For the shopaholics among us, Fossil Shell Beach is Krabi’s best kept secret. Rows upon rows of handcrafted items and souvenirs fill the many shops. In fact, you’ll often see vendors from town stocking up on souvenirs, hoping to re-sell them for a higher price at Ao Nang Beach. If you’re in the market for regional T-shirts, hats, sunglasses or magnets, Fossil Shell Beach has the best selection and the best prices.
On the hunt for something more unusual? Susan Hoi has got you covered.
On the hunt for something more unusual? Susan Hoi has got you covered. The unique geological backdrop provides vendors an opportunity to showcase things you won’t find elsewhere. Glistening strings of Andaman pearls greet you almost everywhere you turn, along with beads, minerals and gemstones set in unique jewelry.
Gifts for those hard-to-buy-for family members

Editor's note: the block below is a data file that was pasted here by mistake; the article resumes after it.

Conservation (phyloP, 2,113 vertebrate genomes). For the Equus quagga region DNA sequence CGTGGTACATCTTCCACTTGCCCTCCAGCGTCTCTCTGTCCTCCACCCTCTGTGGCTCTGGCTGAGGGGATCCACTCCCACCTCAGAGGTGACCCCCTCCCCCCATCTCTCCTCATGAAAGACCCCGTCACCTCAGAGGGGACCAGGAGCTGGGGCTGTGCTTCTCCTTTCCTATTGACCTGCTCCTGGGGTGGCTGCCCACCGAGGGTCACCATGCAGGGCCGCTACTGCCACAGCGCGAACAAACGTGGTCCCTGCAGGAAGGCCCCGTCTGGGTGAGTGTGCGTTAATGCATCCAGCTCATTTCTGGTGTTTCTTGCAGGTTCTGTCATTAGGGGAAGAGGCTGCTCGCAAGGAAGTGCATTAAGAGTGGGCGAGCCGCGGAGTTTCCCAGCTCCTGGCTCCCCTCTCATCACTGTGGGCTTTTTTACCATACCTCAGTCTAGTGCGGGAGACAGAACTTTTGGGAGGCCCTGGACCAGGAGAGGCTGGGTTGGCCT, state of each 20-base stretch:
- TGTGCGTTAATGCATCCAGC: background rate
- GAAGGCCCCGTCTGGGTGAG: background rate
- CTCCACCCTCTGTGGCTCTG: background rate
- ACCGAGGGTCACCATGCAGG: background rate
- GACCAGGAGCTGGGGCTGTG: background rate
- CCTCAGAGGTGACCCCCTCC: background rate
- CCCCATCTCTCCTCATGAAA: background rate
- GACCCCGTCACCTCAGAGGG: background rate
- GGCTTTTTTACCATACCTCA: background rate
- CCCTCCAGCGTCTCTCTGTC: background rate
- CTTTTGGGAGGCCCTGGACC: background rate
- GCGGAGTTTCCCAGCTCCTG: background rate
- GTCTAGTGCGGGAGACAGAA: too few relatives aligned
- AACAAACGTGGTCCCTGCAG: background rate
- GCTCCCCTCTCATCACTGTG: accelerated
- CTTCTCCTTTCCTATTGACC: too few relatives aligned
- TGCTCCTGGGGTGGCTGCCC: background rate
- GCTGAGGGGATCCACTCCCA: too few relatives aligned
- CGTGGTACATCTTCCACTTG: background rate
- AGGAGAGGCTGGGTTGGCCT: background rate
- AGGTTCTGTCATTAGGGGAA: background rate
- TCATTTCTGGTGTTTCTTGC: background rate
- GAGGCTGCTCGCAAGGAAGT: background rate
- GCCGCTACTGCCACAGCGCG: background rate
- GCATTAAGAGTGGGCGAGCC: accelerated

Along with your standard souvenirs, awe-inspiring pearls and beads, the Fossil Shell Beach vendors also offer many interesting handmade and nature-made items. Massive seashells fit for the mantle. Corals and other relics from the sea. Statues and mirrors completely encrusted in seashells. Musical instruments, handmade lamps and decorative paper umbrellas. You’ll find all of this and more at Susan Hoi. Of course, don’t forget to check with your country’s customs in the event you bring home something truly unusual.
Along with the array of material goods, Fossil Shell Beach plays host to a number of food and beverage stalls – just don’t expect anything fancy. Fruit shakes, meat-on-a-stick, and local snacks are about the only thing on the menu here. Treat yourself, but we recommend stopping at the nearby Andamana Beach Resort for a proper meal on your way back.